Conclusion – and a new beginning?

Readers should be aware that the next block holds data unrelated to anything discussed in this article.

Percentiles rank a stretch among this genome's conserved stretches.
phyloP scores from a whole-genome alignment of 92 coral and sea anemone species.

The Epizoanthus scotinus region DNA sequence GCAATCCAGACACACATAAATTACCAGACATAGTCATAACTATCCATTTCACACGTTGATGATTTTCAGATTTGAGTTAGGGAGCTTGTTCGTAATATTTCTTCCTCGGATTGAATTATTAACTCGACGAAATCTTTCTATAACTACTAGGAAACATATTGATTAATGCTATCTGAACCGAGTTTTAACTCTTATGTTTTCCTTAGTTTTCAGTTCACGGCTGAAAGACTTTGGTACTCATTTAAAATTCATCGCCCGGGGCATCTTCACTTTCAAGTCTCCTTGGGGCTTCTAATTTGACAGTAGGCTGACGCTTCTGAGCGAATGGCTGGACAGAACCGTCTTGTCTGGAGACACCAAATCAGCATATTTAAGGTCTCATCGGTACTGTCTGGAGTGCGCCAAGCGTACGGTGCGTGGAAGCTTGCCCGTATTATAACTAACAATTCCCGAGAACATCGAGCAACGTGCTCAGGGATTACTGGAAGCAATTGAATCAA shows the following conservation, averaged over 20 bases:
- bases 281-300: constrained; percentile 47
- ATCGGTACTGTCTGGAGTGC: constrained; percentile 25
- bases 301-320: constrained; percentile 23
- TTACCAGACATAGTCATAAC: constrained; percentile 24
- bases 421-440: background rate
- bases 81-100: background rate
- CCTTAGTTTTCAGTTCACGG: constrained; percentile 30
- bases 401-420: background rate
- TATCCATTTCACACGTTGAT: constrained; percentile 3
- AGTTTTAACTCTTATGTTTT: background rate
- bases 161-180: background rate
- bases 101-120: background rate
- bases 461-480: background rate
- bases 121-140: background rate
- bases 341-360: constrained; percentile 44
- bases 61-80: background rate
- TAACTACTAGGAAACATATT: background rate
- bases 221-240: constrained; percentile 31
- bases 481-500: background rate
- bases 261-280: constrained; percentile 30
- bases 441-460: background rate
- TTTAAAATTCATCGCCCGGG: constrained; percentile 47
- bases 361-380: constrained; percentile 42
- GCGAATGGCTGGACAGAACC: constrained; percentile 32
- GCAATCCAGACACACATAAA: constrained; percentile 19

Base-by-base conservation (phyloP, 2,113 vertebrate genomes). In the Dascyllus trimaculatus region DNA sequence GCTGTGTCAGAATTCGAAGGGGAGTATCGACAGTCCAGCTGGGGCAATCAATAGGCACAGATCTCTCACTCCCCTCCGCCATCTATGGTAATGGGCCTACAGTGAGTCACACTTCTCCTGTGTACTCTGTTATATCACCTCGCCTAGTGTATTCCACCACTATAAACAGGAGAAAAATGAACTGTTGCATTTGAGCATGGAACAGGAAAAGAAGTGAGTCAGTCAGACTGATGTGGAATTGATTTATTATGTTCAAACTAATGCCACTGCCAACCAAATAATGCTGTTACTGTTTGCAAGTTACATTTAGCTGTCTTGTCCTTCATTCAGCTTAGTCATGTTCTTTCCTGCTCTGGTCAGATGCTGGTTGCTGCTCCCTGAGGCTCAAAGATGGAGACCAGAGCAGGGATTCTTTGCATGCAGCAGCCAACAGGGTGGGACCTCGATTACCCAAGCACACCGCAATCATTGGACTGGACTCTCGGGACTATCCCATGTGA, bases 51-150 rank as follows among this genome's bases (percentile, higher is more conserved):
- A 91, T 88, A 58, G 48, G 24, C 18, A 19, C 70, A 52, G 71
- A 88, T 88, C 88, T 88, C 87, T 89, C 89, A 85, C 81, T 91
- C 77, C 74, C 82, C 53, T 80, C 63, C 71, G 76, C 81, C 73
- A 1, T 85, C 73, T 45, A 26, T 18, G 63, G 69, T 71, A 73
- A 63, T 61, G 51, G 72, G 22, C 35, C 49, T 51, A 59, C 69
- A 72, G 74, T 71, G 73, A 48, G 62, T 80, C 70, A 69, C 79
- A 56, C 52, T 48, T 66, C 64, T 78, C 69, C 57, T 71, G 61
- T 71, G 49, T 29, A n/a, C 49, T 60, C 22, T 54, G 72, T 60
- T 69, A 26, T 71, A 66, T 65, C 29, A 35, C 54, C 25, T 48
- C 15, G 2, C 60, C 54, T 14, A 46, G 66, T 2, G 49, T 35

If you are not thinking automation for your technology set, you should be. I think that it is time to take stock of your automation alternatives. Automation of an enterprise solution using multiple technologies requires an adoption of an suite that allows you flexibility. Remember that using a tool within one platform is not enough. Maintainability, Availability, Resiliency and Supportability is key. Automation in the SharePoint space is already taking place, is driven by transactional processes across systems, to ring-fenced workflow against specific processes, to Web Analytics across Office365 and on-premise SharePoint. As this increases, so will be the need to review automation tools. On my voyage of discovery, a few of the companies I have surveyed taking automation seriously have mentioned to be a product called Automate 10, owned by HelpSystems LLC. This product provides a none scripting platform to integrate and automate a myriad of services from Amazon through to FTP through to WMI automation and across multiple servers and services in the enterprise. Am running some demos of this myself and the product seems to be very useful. Check out some automation case-studies from some products which I recommend if you are considering enterprise wide automation (not sticking to one technology or one sticking to one scripting language). Click the below screenshot to see the number of services (note – Azure is also listed!). There are other links to articles you should also check out, to see how some other organisations are dealing with automation.